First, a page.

• Confidentiality – it is easier to maintain confidentiality if less people in your organisation see payroll data.
    • Controls – through scale, outsourcers are usually better able to implement important internal controls, but this should always be tested as it is not a given.
  • Reporting – many employers are not optimising their reporting from their payroll system. Outsourcing might not necessarily solve this unless the employer makes this a key component of the outsource solution. We usually see problems in the following reporting areas:
    • Payroll is processed by one staff member and they are the only person with access/knowledge of the payroll system. This creates a bottleneck and a situation where non-standard reports are sometimes not requested by management because they know it will take too long to get;
    • Payroll checking – the payroll is signed off by a manager, but the reports they are given are too long or don’t focus on the key issues making it very difficult to check payroll properly. This increases the risk of mistakes;
    • Data for decision making – payroll is a significant cost for most businesses, yet we seldom see employers using the valuable time & attendance and payroll data to identify areas where efficiencies can be found and value added;
  • Access to good staff – the ability to source good staff is dependent on the system you are on (payroll candidates tend to have experience on specific systems); your budget for training and your willingness to send staff on training courses. If you have the right formula and you have a good team then outsourcing would not necessarily add anything to this. The best way to test this is to do a payroll review and see whether there are any gaps. If you are happy with your team’s performance (meeting deadlines, accuracy in processing and reporting) and the payroll review doesn’t identify any major problems then you find yourself in a great position.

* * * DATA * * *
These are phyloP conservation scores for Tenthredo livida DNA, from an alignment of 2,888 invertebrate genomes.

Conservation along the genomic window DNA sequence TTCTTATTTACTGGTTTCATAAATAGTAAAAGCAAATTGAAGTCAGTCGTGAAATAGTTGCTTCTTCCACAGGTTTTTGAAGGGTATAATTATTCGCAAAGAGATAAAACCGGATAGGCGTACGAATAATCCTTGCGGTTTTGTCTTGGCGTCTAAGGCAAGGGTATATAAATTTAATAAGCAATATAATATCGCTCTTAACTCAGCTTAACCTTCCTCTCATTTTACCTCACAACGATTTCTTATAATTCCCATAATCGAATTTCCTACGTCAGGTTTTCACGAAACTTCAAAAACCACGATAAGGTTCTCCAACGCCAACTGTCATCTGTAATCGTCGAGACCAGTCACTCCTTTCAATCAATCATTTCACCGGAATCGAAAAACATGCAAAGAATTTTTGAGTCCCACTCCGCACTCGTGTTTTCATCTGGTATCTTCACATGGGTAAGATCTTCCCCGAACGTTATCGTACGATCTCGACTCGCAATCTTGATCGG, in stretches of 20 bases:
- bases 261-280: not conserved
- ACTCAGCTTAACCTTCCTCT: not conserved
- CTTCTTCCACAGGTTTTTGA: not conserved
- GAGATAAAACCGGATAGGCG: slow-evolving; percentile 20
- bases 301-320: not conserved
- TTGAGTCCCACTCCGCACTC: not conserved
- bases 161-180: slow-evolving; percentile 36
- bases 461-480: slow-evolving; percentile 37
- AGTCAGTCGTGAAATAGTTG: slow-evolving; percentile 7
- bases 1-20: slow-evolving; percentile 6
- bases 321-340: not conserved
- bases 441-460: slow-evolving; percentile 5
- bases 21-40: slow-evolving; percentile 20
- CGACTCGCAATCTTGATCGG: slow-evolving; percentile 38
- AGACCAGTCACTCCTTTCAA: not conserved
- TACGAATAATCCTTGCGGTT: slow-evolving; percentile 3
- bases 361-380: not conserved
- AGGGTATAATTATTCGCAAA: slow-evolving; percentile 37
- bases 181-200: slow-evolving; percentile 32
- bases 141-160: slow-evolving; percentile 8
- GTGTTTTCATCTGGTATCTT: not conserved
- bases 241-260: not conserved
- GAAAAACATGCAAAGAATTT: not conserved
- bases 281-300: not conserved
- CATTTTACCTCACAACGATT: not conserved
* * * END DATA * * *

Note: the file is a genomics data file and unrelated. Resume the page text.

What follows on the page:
• Payroll system – moving to the right system is sometimes used as a reason for changing payroll. This is a bit misleading because in practice an employer can change system without outsourcing. It is also a common mistake to think the right system can fix anything. A successful tool requires three things: the right system, the right people using it and the right process. The key considerations in looking at a system (excluding cost) are:
    • Which is the right system for us? This can often be a difficult question in its own right. When you are being sold the system, it will seem like the system can do no wrong. Reality is a bit different. Implementation is key and it is important for an employer to do a walkthrough to identify where internal processes will need to adapt to the new system and where the system may not be able to cater for a specific requirement.
    • Training of staff. Whoever is going to run the payroll needs to be trained on the new system. Provided your staff are capable there is no reason they cannot be trained on the new system. However, there will be risk for the first six months as they are likely to make mistakes. This is natural in a change process.
    • If you are not going to use the functionality a system offers, then paying a premium for a good system might not be worth it. That said, if you aren’t using the best parts of the system you should ask yourself why not? What can your business gain from it? 

The above is quite comprehensive and there are numerous issues to consider. HRTorQue is able to assist you make the decision whether to outsource or not with a number of our services:

  • Payroll review – we can review your existing payroll and team to identify any risk areas;
  • Payroll support – if you are worried about continuity of staff, we can provide payroll support services to get to know your business in case of any loss of key personnel;
  • System assessment – HRTorQue works on multiple systems. We would be happy to showcase the merits of different systems to help you decide which would be best for your business;
  • System change management – our trained staff can help you implement a system change including setting up the payroll and training your staff;
  • Our finance and payroll teams are able to work with you to optimise your reporting and reconciliations (HR, payroll and finance); and
  • Should you decide to outsource we would be more than happy to be your outsource partner;

Feel free to contact [email protected] if you wish to chat about your options.